Antiquities and Archaeology Italy

Culture ministry condemned over running of archaeological sites

Report finds multiple failings in maintenance, security and management

Out with the old: former Italian Culture Minister Sandro Bondi in the ancient city of Pompeii

ROME. Italy’s Court of Auditors has released a damning report entitled An Enquiry into the State of Maintenance of Archae­ological Sites. The report is fiercely critical of the Ministero per i Beni e le Attività Culturali (Mibac, the Ministry for Cultural Heritage), its organisation and the way its responsibilities are divided up between national, regional and local bodies.

The 52-page document examined the three-year period from 2007 to 2009. The auditors focused on the maintenance, security and management of Italy’s most important archaeological sites and concluded that the amount of money needed “far exceeds the available resources, although there is no doubt that the proper conservation and promotion of this heritage would have a positive impact on the tourist industry”. The report added that 15 million visits are made to archaeological sites in Italy each year, representing the “driving force of cultural tourism in Italy”.

The exchange of information between the ministry, the superintendencies (the local arms of the ministry) and regional agencies is inadequate, the auditors found. In a time of reduced public spending, it said it was all the more important to have “greater transparency” on spending priorities and procedures. In particular, the court pointed to a “serious lack of control” over the activities of the superintendencies. These routinely fail to inform Mibac’s general director of works being carried out to conserve and protect sites.

The court was also highly critical of the government’s frequent use of “emergency powers” to set up commissions to intervene in sites such as Pompeii (the use of these emergency powers was terminated in June 2010).

The auditors said it was unacceptable that there is still no central database covering excavations, the cataloguing of finds and collections, or counting visitors and ticket sales. They further noted the absence of data held by the ministry on the management and upkeep of those sites which have been entrusted to special commissioners: in particular the Domus Aurea (a large villa built by Nero) in Rome; Rome’s historic archaeological zone; and Pompeii.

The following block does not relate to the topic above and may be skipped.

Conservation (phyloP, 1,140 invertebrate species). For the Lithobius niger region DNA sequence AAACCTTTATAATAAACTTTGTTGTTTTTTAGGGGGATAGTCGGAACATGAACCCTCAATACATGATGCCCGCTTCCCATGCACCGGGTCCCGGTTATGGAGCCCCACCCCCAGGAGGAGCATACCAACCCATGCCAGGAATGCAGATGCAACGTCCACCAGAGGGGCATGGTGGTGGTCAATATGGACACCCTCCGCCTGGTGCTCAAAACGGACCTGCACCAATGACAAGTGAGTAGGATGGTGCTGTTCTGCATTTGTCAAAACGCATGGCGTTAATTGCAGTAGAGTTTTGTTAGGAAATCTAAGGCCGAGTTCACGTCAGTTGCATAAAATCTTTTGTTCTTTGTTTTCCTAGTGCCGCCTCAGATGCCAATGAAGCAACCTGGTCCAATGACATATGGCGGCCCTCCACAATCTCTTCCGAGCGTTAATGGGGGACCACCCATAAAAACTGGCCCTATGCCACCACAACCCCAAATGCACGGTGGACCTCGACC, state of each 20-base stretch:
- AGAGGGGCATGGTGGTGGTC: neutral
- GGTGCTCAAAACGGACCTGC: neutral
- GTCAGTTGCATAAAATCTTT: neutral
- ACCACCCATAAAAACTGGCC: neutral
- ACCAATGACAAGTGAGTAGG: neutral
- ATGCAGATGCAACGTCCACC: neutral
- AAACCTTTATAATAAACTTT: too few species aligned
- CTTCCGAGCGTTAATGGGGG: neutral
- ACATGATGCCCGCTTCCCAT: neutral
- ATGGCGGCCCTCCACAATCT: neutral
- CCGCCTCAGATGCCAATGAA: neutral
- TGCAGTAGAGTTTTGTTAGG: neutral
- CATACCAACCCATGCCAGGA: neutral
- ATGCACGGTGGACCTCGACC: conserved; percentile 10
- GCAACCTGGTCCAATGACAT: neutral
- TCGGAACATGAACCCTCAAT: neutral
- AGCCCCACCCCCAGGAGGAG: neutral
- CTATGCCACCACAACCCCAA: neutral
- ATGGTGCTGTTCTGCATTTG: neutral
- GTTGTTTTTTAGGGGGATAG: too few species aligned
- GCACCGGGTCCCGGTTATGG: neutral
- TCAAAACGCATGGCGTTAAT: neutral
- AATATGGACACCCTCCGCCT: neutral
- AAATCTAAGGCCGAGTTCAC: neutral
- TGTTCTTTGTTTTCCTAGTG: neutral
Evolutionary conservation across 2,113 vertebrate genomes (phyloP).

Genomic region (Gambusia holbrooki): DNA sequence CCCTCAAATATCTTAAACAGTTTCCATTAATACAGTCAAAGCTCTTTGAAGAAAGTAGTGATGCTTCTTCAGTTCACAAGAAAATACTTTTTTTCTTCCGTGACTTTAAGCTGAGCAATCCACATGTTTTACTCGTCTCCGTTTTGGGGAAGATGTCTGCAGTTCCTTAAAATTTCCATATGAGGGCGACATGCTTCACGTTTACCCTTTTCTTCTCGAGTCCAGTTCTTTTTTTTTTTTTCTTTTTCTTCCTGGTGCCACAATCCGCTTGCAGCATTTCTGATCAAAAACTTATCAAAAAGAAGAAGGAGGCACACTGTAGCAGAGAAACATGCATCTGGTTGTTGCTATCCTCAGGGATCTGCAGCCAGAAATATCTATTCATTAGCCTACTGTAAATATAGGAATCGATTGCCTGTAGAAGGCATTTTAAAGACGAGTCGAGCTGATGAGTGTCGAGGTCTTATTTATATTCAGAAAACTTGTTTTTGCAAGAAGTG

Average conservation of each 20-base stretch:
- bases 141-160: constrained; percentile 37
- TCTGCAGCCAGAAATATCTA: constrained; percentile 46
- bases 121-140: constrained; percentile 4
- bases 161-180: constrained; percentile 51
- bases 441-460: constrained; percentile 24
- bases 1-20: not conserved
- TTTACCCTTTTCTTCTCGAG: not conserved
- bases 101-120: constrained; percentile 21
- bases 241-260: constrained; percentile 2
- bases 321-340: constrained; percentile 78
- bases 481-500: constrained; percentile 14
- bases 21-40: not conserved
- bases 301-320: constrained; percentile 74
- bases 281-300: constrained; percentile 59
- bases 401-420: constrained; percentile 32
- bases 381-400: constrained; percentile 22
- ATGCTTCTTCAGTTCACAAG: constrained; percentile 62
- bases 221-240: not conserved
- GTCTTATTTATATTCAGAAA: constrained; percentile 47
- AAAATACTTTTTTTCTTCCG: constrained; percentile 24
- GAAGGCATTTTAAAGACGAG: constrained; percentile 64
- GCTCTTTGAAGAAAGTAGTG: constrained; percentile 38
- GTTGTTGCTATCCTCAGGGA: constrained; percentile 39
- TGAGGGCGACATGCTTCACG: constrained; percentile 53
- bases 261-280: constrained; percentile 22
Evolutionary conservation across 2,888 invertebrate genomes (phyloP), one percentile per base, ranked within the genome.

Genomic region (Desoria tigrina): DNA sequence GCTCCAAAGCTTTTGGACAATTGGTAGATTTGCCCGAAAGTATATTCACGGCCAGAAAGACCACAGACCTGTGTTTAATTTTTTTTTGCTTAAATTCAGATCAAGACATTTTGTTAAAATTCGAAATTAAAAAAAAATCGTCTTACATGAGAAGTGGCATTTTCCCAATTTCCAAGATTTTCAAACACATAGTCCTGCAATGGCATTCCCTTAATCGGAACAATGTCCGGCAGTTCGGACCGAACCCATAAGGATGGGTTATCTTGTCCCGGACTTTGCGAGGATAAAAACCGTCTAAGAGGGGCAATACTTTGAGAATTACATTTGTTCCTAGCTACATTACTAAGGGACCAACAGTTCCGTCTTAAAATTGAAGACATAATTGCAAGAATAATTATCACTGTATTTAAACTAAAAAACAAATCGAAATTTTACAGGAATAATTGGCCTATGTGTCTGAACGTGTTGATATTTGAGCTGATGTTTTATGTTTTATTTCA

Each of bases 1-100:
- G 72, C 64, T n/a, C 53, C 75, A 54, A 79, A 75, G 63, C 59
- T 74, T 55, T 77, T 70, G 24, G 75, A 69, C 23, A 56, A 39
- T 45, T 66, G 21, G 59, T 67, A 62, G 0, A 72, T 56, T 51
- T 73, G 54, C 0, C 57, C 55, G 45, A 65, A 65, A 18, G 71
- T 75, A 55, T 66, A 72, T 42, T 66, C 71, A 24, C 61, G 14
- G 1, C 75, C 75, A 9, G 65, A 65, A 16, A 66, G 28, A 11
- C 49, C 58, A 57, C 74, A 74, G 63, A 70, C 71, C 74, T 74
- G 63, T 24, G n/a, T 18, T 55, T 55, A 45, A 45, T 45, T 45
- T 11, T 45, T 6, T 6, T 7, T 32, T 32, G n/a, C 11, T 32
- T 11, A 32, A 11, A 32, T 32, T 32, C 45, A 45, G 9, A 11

The report does, however, highlight some achievements, including the near-complete survey of archaeological sites in Italy and the creation of a “computerised archaeological map”.

Altogether, the court of auditors concluded, the ministry of culture is completely disorganised, in part a result of what it called “the stressful reforms that have affected Mibac over the past five years”.

The report says that newly appointed culture minister, Gian­carlo Galan, needs to make major changes to the whole decision-making and control processes within Mibac’s antiquities division.

“The central system is losing contact with the periphery, with the result that it no longer receives any feedback concerning the actual execution of works, their state of progress, or the efficiency and efficacy of the costs incurred,” the report concludes.

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Comments

21 Jul 11
16:49 CET

WAYNE SAYLES, GAINESVILLE, MISSOURI

And what is the U.S. State Department's response to the crisis in management of cultural property in Italy? Strip American collectors of ancient objects made in Italy that are not "legitimized" by a modern provenance or export permit. Then, send those objects back to Italy where they will be cared for with loving devotion (pardon the sarcasm). This dance plays well to the ethical and altruistic of heart. But what the band is really doing behind the scenes is trading basic human rights to self education and cultural enrichment for a few diplomatic favors. They disdain the legitimate market for antiquities and treat everything without their ordained stamp of approval as illicit - even though these object are, by law, perfectly legal. It's a pathetic commentary on what government has become these days.

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